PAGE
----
An increase in cruise-ship crew applying for superyacht roles
How should the industry respond to this trend brought about by the pandemic?
The coronavirus pandemic has devastated the cruise-ship sector, with widespread disruption and cancellations leaving thousands of cruise-ship crew without work and no date to return. Consequently, these crew have been exploring alternative avenues, and a natural move for many has been towards the superyacht industry. Recruitment agencies in the industry are reporting a significant increase in job applications across all departments from crew with backgrounds on cruise ships.
“The cruise-ship industry is looking to restart, but most companies will be starting with a smaller fleet, so there are definitely crew who are unsure if they’re going to go back to cruise ships, particularly on the hotel side, but even those with technical experience,” says Paul Rutterford, operations director at Viking Crew. “There’s a perception that the yachting industry hasn’t been affected by the pandemic and is, therefore, seen as a strong employment option.”
While the superyacht industry has, of course, been hit by the pandemic, albeit to a lesser extent than other industries, an influx of cruise-ship candidates may be of great benefit as many will have highly desirable skills and qualifications. On the deck and engineering side, most officers from a cruise background will have an unlimited ticket, so will be fully qualified for a role within their rank on a yacht – a significant advantage for their job search. “Especially on the engineering front,” says Laurence Lewis, director at YPI Crew. “These candidates have high certificates to operate cruise ships and their skills are sought after.”
Rutterford adds, “They are going to have lots of training that is, in many ways, more than what they will need on yachts. For example, if you work for a big cruise company, you might have done some bridge resource management training, which is all about team-building. A yacht won’t have a team as big as that but all of that training is still going to be valuable.”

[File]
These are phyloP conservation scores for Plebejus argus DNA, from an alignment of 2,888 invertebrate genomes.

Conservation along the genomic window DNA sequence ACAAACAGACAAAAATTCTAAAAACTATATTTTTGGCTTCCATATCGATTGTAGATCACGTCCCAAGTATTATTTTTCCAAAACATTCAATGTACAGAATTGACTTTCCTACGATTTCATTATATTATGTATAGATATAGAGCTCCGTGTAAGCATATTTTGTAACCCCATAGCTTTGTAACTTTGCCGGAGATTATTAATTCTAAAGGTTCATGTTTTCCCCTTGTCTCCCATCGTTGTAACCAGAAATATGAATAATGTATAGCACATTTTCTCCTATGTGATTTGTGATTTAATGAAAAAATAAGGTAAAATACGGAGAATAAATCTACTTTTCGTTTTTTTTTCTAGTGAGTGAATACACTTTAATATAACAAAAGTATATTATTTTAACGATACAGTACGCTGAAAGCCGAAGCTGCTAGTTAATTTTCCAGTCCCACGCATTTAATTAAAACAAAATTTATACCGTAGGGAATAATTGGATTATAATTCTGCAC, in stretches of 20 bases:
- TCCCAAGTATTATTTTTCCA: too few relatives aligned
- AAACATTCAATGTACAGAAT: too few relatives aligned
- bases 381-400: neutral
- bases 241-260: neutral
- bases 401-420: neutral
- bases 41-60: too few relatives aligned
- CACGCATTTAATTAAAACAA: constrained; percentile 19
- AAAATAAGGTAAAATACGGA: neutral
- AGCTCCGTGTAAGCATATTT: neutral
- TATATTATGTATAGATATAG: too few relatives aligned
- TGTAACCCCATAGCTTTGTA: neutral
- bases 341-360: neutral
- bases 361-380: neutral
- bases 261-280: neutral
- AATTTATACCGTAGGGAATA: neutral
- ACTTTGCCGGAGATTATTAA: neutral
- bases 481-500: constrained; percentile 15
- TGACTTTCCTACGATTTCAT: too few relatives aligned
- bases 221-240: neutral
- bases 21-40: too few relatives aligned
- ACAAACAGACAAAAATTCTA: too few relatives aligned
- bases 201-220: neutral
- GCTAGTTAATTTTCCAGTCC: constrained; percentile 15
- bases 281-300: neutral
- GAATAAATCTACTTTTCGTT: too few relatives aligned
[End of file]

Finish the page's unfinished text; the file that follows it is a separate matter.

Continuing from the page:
John Wyborn, director at Bluewater, cautions that, if these crew haven’t any previous yachting experience, one area in which deck officers might be lacking is boat-handling. “Officers who have worked their way up on a superyacht have normally done a lot of tender driving and operations, and are usually good boat-handlers when it comes to berthing the yacht,” he says. “Some merchant navy officers, by contrast, don’t always have as much experience in ship-handling because much of this is done by harbour pilots and tugs.”
With a growing number of boutique luxury cruise ships taking to the water prior to the pandemic, the gap between the service provided on board the top-end cruise ships and superyachts is narrowing...
There are other factors to consider for those cruise-ship crew applying for interior roles. With a growing number of boutique luxury cruise ships taking to the water prior to the pandemic, the gap between the service provided on board the top-end cruise ships and superyachts is narrowing. Peter Vogel, founder and managing director of Luxury Hospitality, previously worked as a butler and steward on board both luxury cruise ships and superyachts for more than 20 years. For him, the key difference between interior crew from the cruise-ship industry and those in the superyacht industry is their hospitality training.
“The cruise-ship companies have serious training programmes and so a lot of these crew are trained to the max,” says Vogel. “The cruise-ship industry doesn’t accept people without training, whereas the yachting industry accepts anyone and mostly selects on attitudes and characteristics – for example, whether someone is going to click with the crew – and trains them on board. Superyachts don’t specifically look for a hotel or restaurant background, and so the people that are now going to come in from the cruise industry will bring experience and skill with them, which is very much needed.”
Another big difference between the two industries with regards to interior crew is that cruise-ship crew will have very specialist experience (as a bartender or housekeeper, for example), whereas they will need to do a bit of everything on a yacht. “In that sense, there’s definitely some learning that they would need to do in the superyacht environment,” adds Wyborn.